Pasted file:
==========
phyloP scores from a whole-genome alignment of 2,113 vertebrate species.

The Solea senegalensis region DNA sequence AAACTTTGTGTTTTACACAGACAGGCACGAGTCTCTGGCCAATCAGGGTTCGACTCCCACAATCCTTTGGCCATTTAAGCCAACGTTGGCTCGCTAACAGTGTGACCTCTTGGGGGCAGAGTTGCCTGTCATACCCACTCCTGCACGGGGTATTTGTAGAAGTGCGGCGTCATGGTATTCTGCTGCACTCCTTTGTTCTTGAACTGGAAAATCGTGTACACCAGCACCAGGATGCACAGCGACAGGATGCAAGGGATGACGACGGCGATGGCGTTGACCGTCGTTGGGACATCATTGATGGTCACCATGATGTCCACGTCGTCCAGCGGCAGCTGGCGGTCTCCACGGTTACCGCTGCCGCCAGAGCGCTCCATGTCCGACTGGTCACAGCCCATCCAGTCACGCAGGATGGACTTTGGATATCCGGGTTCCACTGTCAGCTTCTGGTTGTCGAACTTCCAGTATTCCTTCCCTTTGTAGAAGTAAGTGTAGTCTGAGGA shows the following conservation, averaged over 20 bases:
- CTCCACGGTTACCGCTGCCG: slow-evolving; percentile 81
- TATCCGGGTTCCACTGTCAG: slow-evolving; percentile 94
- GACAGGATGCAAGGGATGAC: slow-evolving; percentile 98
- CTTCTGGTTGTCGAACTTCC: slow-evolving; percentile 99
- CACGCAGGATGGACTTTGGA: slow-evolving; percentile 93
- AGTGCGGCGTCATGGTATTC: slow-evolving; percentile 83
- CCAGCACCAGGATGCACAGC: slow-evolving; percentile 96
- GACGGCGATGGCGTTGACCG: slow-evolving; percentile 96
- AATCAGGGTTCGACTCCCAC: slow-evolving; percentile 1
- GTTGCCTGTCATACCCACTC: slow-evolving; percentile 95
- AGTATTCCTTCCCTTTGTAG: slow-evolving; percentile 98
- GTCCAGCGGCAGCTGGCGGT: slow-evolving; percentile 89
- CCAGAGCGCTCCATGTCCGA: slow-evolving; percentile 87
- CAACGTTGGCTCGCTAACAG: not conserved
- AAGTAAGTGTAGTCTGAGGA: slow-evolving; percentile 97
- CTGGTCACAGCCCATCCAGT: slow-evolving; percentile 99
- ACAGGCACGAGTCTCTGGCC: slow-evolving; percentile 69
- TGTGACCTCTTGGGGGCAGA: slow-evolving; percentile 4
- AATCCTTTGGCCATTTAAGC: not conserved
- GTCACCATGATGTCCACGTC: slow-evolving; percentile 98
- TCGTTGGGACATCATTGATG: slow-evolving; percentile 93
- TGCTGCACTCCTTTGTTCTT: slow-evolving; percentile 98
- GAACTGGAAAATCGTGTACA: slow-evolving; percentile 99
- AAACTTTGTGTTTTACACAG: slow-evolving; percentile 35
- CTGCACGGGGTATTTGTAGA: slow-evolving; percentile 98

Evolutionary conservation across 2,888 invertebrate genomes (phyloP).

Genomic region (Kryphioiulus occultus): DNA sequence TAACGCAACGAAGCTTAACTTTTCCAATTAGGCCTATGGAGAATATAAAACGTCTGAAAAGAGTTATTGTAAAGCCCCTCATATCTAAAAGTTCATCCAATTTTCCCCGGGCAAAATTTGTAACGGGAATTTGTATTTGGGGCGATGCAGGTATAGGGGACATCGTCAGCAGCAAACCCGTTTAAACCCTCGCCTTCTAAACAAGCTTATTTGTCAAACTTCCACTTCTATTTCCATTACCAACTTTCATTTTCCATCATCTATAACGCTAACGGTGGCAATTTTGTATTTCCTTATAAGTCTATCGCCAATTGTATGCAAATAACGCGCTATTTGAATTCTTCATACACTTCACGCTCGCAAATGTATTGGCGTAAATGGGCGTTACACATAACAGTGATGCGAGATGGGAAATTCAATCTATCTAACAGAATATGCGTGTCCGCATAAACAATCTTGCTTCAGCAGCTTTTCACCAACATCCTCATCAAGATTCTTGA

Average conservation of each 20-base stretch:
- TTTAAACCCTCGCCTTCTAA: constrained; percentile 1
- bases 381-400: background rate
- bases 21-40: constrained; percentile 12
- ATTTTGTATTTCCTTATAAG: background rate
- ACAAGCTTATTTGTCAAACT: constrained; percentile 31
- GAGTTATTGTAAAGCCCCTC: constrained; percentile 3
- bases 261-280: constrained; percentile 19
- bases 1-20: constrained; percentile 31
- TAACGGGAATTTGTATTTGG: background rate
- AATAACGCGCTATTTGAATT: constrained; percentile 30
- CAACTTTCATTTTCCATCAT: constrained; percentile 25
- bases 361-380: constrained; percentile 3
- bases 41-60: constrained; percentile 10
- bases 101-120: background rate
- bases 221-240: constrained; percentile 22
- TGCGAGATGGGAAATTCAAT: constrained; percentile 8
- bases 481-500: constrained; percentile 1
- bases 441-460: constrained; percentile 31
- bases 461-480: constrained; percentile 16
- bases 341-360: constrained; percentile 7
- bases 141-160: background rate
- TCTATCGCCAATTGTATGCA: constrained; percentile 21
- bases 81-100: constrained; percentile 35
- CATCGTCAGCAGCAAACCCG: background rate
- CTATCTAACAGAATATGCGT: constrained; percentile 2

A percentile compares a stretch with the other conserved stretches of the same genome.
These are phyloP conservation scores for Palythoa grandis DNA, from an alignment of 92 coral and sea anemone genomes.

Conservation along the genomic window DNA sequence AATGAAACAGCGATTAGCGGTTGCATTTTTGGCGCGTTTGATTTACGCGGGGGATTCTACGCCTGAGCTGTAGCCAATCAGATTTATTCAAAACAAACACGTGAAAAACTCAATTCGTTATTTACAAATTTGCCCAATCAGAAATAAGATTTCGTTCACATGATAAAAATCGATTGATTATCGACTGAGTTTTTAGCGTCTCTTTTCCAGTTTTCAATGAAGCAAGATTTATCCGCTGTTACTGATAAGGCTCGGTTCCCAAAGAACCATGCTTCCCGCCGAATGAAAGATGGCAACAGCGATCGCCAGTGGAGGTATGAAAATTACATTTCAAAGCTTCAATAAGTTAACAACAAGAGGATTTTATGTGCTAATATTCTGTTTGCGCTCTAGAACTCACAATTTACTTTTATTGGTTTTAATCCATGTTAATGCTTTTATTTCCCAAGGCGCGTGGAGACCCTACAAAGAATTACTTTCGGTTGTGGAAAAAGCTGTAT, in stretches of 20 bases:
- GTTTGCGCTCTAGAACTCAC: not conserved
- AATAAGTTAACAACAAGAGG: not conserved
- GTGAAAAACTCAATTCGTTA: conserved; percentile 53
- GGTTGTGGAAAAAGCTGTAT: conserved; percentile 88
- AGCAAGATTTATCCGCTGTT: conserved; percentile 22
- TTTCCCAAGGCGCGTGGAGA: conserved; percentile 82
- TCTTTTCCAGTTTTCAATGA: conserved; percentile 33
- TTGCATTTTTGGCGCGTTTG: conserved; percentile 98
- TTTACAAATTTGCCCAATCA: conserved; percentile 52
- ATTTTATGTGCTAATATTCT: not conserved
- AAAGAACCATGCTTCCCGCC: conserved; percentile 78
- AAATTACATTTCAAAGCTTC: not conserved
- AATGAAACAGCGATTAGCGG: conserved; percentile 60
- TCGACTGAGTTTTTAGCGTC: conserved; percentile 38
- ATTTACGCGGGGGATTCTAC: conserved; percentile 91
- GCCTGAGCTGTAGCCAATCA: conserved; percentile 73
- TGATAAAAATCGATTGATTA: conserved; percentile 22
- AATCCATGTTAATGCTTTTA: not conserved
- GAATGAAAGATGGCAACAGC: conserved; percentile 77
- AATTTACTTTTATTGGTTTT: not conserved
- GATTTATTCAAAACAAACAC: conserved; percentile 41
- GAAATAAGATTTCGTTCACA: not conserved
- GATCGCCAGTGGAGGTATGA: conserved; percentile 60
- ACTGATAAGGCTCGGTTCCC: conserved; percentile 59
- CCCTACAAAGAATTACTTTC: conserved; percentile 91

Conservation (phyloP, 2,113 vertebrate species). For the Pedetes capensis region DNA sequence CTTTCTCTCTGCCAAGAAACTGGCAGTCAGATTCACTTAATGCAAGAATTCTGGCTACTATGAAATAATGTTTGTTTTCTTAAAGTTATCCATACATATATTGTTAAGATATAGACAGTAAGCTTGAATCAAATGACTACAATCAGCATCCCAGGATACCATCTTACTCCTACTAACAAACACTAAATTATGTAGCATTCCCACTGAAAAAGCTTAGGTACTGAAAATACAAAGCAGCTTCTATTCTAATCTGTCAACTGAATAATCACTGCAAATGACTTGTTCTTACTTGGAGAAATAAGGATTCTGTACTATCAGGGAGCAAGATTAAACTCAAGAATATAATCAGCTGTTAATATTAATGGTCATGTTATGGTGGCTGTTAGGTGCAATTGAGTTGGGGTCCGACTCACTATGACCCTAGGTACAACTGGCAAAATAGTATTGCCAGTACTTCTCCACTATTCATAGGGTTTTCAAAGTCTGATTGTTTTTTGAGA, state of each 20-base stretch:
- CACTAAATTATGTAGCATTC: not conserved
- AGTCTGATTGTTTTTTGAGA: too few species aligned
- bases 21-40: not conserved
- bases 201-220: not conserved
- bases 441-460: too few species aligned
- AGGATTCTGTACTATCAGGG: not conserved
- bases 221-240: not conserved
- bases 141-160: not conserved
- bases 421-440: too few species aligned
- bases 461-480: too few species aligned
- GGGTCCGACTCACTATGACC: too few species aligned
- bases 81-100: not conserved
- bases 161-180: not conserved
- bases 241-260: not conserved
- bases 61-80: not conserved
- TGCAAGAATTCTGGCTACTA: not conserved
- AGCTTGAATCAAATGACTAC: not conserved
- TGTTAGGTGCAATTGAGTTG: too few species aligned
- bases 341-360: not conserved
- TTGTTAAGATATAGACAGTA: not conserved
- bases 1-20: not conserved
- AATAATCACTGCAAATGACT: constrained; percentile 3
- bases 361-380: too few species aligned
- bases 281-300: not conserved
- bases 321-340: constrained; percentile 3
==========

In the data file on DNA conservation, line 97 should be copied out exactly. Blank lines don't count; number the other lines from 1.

- bases 161-180: not conserved